Objectives: Wide-ranging scholarship demonstrates war’s impacts on US veterans’ health. We ask whether, among Vietnamese men of a certain age, wartime experiences contributed to initiating smoking, and thus shaped one behavioral pathway linking war exposure and older adult health. Methods: We analyze the Vietnam Health and Aging Pilot Study (VHAPS), a survey of adults ages 55 and older (N = 405) conducted in one commune of northern Vietnam. We implement Cox discrete-time proportional hazards models to discern the effects of military service upon the initiation of smoking. Results: Military service results in a heightened risk of initiating smoking within this cohort (HR 2.13, [CI 1.36, 3.35]). Smoking initiation is also significantly gendered and age graded. Socioeconomic position and social capital variables in the models are statistically insignificant. Conclusions: This study finds that, among older northern Vietnamese men whose early adulthood coincided with mass mobilization in the Vietnam War, involvement in formal military service significantly increased the risk of initiating smoking. Military-induced smoking emerges where tobacco products were not provided by the military institution, but where social availability of tobacco was widespread.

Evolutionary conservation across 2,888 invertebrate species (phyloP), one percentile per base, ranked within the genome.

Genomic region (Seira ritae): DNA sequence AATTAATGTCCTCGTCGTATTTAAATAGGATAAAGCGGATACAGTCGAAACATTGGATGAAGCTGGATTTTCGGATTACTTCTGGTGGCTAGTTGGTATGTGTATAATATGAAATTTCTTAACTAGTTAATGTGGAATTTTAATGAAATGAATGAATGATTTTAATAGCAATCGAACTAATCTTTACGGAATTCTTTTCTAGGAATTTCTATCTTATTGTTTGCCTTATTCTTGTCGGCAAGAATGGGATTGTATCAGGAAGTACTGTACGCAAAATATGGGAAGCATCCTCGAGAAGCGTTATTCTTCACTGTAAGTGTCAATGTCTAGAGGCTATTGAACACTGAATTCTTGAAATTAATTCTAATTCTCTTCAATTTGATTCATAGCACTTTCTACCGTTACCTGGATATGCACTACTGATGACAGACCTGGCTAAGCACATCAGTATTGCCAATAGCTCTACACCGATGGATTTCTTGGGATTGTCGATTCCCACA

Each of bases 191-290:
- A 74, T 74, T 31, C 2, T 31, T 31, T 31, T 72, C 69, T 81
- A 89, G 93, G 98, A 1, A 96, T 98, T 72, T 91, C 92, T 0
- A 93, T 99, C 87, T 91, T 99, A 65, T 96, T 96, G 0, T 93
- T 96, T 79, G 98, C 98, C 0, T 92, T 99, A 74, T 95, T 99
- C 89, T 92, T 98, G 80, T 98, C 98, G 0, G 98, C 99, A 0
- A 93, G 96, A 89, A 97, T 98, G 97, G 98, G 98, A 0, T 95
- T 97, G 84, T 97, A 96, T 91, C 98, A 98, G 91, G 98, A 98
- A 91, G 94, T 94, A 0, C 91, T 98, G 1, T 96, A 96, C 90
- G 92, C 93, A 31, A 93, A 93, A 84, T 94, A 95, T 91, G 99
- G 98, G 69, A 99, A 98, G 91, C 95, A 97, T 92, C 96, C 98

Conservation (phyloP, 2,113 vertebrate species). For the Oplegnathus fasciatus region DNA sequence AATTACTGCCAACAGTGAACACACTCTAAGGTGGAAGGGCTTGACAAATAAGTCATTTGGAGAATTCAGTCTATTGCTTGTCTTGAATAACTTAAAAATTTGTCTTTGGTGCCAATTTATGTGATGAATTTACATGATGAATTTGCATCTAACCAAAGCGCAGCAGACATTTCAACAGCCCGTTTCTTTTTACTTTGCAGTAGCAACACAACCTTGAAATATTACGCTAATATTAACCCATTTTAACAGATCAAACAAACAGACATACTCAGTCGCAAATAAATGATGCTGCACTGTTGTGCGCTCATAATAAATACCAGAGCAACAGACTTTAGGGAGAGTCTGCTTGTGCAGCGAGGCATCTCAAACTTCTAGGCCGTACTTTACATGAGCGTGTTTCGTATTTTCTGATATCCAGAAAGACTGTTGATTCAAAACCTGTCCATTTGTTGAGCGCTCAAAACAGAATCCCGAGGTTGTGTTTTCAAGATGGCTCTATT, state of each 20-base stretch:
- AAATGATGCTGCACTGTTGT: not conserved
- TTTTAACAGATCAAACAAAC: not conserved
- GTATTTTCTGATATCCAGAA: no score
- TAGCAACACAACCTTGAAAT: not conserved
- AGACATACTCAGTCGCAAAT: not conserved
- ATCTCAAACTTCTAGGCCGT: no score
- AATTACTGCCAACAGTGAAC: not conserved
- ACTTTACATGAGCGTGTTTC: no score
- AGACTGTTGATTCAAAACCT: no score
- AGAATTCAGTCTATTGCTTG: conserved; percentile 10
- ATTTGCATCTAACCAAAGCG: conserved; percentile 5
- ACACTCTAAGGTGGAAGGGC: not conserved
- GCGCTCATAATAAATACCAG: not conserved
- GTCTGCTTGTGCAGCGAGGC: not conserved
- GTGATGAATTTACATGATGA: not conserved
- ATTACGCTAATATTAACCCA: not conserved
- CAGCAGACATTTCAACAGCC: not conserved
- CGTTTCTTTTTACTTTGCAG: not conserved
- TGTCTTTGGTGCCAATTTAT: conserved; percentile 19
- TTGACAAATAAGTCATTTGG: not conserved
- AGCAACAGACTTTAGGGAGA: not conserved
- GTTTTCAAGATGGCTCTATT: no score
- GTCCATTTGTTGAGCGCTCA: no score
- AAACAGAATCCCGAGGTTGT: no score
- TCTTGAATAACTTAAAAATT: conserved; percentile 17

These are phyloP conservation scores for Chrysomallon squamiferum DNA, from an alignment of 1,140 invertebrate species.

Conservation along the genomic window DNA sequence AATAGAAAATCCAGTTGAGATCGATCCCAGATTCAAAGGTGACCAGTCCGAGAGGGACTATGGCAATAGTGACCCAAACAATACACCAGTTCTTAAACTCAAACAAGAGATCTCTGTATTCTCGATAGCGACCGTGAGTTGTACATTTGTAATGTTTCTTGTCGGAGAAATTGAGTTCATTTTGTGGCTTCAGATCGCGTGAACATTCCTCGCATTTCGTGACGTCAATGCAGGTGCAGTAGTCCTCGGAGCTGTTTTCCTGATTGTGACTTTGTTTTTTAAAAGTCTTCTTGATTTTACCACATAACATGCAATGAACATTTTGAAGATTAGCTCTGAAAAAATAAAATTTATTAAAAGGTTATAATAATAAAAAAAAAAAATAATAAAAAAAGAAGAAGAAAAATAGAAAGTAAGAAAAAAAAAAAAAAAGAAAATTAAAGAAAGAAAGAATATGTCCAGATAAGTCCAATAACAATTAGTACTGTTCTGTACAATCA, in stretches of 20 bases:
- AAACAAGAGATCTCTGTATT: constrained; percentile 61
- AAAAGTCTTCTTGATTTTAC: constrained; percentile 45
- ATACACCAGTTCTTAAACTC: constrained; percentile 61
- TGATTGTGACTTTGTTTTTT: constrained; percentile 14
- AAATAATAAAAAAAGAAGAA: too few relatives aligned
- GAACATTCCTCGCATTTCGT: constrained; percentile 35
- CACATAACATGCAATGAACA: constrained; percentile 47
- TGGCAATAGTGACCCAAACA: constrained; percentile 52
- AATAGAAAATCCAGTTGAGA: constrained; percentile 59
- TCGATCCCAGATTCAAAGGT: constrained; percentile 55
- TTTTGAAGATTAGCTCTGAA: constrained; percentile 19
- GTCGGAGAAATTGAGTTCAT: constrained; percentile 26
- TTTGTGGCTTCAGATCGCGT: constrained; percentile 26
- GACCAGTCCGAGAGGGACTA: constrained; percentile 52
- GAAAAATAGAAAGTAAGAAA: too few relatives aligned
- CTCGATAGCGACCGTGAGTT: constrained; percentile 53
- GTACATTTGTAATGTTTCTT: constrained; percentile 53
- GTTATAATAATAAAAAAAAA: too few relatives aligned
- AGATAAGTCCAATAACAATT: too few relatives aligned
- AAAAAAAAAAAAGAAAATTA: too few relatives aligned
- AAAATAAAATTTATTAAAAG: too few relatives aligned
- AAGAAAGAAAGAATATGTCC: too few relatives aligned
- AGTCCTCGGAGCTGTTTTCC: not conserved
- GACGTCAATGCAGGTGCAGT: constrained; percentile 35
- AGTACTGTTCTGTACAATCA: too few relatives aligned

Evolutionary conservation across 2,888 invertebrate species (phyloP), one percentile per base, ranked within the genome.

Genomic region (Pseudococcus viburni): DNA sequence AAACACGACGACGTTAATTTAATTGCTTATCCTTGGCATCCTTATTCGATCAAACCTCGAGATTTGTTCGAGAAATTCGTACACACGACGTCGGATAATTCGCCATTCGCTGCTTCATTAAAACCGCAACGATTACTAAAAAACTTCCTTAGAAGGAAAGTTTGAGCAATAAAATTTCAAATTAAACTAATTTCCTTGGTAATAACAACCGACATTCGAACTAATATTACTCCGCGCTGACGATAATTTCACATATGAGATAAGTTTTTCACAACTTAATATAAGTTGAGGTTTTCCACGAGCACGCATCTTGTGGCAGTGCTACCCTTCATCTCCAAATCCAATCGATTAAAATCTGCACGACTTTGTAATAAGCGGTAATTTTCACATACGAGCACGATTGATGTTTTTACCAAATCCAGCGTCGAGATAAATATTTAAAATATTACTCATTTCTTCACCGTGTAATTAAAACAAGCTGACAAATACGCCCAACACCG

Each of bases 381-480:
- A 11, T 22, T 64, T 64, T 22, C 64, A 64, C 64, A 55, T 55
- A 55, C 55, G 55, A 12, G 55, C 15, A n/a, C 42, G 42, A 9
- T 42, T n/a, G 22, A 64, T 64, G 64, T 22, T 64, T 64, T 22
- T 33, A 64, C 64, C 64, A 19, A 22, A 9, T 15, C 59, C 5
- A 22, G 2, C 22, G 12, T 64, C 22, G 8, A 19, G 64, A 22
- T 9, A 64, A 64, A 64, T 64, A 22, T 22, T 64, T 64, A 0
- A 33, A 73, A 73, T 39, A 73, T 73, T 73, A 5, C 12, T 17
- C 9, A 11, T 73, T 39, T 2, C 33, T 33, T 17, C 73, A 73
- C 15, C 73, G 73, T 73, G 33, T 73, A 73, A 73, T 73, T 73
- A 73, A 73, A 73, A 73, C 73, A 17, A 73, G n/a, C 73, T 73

|Original language||English (US)|
|Number of pages||9|
|Journal||International Journal of Public Health|
|State||Published - Jan 1 2017|
- Aging and health
ASJC Scopus subject areas
- Public Health, Environmental and Occupational Health